February 20, 2012
By Jacob Combs
Tomorrow, February 21, marks a big deadline in the Prop 8 case that those of us who have been counting the days since the 9th Circuit’s decision have been eagerly anticipating: the last day that the proponents of Prop 8 can file a petition for rehearing with the 9th Circuit. The proponents have 14 days from the initial decision to do so, meaning that if they do not request an en banc review of the February 7 decision with a larger panel of the appeals court, the 3-judge panel’s ruling will be the last word at this level of appeal.
At this point, there’s no reason to speculate whether or not the proponents will actually file for a rehearing tomorrow, as they may be waiting until the last moment to do so. One question that is probably on many minds though is what happens to the stay depending on the proponents’ actions tomorrow.
In its ruling on February 7, the 9th Circuit wrote that the mandate (that is, the official notice of the decision) will not go into effect until 7 days after the deadline for a rehearing petition expires, or 7 days after a rehearing is denied. What that means is that the 9th Circuit’s stay on Judge Walker’s ruling striking down Proposition 8 will be lifted 7 days after tomorrow’s deadline (February 28), should the proponents choose not to file for rehearing. If the proponents do file for a rehearing, the stay is automatically extended until that rehearing is either denied or it is accepted and then ruled on, both of which could take some time.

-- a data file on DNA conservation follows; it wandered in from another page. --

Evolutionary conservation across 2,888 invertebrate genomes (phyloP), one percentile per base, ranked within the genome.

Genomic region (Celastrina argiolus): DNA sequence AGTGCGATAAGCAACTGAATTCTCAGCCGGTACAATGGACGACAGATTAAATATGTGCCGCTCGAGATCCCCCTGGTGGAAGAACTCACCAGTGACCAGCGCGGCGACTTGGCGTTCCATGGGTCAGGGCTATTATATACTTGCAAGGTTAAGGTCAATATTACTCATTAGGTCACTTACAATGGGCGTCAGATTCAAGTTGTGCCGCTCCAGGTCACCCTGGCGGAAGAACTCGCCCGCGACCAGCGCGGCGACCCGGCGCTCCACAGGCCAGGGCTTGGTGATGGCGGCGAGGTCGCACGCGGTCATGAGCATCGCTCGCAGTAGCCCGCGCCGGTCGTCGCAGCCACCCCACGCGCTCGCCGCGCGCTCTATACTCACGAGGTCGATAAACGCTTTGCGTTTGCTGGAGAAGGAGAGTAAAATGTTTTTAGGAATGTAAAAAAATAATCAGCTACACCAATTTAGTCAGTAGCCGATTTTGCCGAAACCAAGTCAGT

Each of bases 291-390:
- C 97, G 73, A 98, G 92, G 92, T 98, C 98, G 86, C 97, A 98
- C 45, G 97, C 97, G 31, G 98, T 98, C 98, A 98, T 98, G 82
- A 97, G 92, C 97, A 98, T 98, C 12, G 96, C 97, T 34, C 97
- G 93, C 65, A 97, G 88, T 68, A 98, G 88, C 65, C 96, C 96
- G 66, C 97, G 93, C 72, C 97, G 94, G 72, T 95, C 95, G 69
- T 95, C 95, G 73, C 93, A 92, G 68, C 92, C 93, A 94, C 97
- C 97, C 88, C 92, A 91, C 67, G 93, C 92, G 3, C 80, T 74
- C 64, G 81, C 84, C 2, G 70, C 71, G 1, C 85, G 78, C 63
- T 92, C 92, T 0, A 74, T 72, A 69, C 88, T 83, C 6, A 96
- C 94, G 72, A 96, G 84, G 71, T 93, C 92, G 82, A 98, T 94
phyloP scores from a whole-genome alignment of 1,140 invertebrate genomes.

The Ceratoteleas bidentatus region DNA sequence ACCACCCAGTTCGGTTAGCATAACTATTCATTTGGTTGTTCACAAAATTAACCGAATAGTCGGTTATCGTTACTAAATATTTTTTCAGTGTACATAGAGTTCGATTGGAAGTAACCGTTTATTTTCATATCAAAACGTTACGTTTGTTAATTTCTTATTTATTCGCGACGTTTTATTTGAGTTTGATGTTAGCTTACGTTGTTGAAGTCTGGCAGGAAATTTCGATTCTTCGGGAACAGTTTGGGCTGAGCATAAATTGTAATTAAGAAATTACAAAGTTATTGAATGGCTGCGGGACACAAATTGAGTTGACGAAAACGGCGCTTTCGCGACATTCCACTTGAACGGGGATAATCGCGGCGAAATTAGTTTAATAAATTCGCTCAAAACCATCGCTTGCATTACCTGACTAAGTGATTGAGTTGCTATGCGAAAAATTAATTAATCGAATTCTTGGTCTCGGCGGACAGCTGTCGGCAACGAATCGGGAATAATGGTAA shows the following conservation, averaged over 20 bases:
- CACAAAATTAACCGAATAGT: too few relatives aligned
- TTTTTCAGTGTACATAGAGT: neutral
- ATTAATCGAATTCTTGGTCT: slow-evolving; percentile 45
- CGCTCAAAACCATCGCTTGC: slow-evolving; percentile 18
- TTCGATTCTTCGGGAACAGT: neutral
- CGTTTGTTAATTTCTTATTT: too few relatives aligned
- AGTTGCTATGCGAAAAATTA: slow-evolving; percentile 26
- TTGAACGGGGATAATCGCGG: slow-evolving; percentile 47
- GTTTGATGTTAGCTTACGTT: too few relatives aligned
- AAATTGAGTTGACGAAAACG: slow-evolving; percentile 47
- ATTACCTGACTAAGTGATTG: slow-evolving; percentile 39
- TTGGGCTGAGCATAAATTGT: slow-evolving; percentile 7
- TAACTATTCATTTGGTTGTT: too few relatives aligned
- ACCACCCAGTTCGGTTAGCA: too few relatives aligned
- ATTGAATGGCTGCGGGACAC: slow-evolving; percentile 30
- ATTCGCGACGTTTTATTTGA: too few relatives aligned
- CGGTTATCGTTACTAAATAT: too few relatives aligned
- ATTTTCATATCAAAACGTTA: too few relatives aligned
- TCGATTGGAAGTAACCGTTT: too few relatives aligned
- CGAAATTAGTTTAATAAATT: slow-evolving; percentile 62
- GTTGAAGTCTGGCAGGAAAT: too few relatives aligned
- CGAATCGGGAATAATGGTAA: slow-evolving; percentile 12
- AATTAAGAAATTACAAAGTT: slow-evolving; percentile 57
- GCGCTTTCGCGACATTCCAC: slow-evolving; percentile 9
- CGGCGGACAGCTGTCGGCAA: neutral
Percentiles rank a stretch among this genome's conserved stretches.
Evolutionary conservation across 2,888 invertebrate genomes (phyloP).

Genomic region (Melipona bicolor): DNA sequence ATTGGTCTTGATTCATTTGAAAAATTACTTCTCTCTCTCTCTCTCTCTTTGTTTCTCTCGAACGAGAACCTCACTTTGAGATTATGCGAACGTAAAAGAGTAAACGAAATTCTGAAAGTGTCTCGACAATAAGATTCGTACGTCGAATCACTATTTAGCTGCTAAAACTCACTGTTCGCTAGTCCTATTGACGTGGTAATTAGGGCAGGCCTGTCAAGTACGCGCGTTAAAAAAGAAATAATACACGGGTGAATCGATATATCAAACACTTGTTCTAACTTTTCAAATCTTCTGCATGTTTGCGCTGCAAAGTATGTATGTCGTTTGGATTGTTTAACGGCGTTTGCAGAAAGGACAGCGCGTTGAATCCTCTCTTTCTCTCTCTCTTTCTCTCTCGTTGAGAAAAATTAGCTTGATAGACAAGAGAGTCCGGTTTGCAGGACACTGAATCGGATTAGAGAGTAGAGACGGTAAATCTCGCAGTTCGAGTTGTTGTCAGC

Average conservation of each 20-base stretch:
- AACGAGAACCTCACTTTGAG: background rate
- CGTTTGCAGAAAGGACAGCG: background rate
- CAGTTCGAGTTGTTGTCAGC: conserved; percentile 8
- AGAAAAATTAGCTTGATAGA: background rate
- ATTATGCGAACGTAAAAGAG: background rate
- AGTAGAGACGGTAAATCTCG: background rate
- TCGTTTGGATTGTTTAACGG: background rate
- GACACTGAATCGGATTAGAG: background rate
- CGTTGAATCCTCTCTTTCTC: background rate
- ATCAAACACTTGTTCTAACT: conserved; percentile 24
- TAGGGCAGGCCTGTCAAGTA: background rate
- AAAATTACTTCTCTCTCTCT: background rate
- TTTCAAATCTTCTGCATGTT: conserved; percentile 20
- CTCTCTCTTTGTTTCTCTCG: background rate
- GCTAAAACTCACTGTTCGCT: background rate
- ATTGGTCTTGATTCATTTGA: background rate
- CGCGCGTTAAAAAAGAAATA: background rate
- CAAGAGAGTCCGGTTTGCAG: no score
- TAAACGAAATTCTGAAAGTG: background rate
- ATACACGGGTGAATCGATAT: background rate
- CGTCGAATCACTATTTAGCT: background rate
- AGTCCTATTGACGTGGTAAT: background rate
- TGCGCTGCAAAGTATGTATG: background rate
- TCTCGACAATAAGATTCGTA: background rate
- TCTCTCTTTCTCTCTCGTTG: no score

Even if the proponents do not file for a rehearing tomorrow, however, it’s important to note that it is only the 3-judge panel’s initial stay that will expire on the 28th. Regardless of what they do tomorrow, the proponents have a full 90 days following the decision to seek Supreme Court review. Should they choose not to petition for rehearing, the proponents could still request an extension of the stay from the 9th Circuit pending Supreme Court review. Should that request be denied, they could petition the Supreme Court. Justice Kennedy, who is responsible for petitions from the 9th Circuit, could then either grant a stay on his own or refer it to the full court.
Tomorrow is certainly an important day no matter how the proponents of Prop 8 decide to act, because it gives us insight into their strategy moving forward. Nonetheless, it is too soon to say when marriages could resume in California.